From the January 1918 issue of Motorcyclist Magazine
If the next few years should see a great increase in the demand for motorcycles, as is confidently expected, we may hope to see also a great deal of improvement in design, partly to render the machine more serviceable as a conveyance and partly to facilitate its production on a large scale-in other words, to make it a better manufacturing proposition, says a motor car engineer in Automotive Industries. It is true that the present standard makes of motorcycles are very serviceable machines, but not even the designers themselves would contend that the zenith in engineering development has been approached within measurable distance. A widening market naturally encourages development work, for the greater the prize the greater the stakes that capitalists and engineers are willing to put up.
In regard to engines the situation in the motorcycle field is at present somewhat unsettled. Engines from one to four cylinders are used, though the two cylinder Vee type is distinctly in the lead. The selection of this type must be regarded as a compromise. Having two cylinders it is somewhat smoother running than a single cylinder, and it obviates some of the complication of the four cylinder. What undoubtedly decided the question in favor of this type of engine is the fact that it fits well into the conventional frame. Since the angle of Vee is always considerably lessthan 90 deg. the engine is not well balanced, and, besides, its explosions are unequally spaced.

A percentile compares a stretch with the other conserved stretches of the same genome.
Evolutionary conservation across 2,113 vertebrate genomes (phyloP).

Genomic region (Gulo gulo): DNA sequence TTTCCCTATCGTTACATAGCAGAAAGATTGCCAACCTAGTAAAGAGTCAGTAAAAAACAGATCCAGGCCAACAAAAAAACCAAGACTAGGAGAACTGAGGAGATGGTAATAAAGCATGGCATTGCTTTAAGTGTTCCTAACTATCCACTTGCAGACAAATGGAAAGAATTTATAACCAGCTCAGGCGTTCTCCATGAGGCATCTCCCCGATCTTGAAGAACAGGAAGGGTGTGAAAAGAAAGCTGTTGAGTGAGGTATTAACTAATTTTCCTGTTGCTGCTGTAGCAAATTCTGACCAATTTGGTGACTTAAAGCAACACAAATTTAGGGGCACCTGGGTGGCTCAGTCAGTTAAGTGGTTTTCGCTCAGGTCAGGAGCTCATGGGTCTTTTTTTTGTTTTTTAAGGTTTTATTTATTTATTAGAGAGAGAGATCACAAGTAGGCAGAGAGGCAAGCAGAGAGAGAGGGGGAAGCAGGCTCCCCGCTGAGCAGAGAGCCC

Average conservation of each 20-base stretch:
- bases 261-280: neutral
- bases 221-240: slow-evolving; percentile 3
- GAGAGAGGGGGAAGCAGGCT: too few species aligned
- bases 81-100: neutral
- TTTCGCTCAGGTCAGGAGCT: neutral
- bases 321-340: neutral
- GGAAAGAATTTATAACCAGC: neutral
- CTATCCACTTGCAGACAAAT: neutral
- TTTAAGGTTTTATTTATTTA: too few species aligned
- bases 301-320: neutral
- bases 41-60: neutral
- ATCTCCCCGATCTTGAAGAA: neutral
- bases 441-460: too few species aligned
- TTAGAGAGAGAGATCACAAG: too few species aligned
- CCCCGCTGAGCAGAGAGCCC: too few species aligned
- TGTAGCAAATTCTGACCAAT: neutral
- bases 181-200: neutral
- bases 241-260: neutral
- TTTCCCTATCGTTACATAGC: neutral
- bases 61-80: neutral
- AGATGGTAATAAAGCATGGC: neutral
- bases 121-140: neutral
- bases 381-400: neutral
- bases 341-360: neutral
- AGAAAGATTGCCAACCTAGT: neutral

The Pro and Con of the Horizontal Twin
From the standpoints of balance and uniform spacing of impulses the best type of engine with only two cylinders is undoubtedly the horizontal opposed type. This engine was successfully used for automobile work for many years. The objection to it is that it is of unwieldy length and very difficult to accommodate on a car. This objection might seem even more potent on a motorcycle, but practically it does not work out that way. The motorcycle industry probably has seen a greater development in England than in any other country and one of the best known English motorcycles, the Douglas, has a double opposed engine.
What may be called the displacement efficiency of the motorcycle engine has been increased to such a degree that for a light machine an engine of very small piston displacement now suffices. On the heavier machines the piston displacement is always between 60 and 61 cu. in., that is, just inside the limit set for racing machines. But for ordinary service over moderately good roads an engine with between 35 and 40 cu. in. piston displacement should deliver all the power required. To keep the length of the engine within bounds, a comparatively short stroke would be chosen, say very slightly greater than the bore. A bore of2 ¾in. with a stroke of 3 in., for instance, gives a piston displacement of about 36 cu. in. Such an engine can be built not to exceed 22 in. in length over all, and if the connecting rods are made short and the wristpins located as close to the top end of the pistons as possible-practices which do not conduce to long life of the engine-even this length can be materially cut. There is no difficulty in placing such an engine between the two wheels.
Light weight is certainly a desirable feature, and if it is advantageous to cast the cylinders of large touring cars of aluminum, the same practice applied to motorcycle engines should yield good results. There should be no need for liners of cast iron in an aluminum cylinder of this small size, for it stands to reason that if an aluminum piston in a cast iron cylinder has a satisfactory life, an aluminum cylinder having a cast iron piston working in it should leave little to be desired. In fact, the combination should be almost ideal because the lower coefficient of expansion of the cast iron would be compensated for by the higher temperature of the piston, so that a very slight clearance on the piston would be substantially the same fit in the cylinder whether the engine were hot or cold.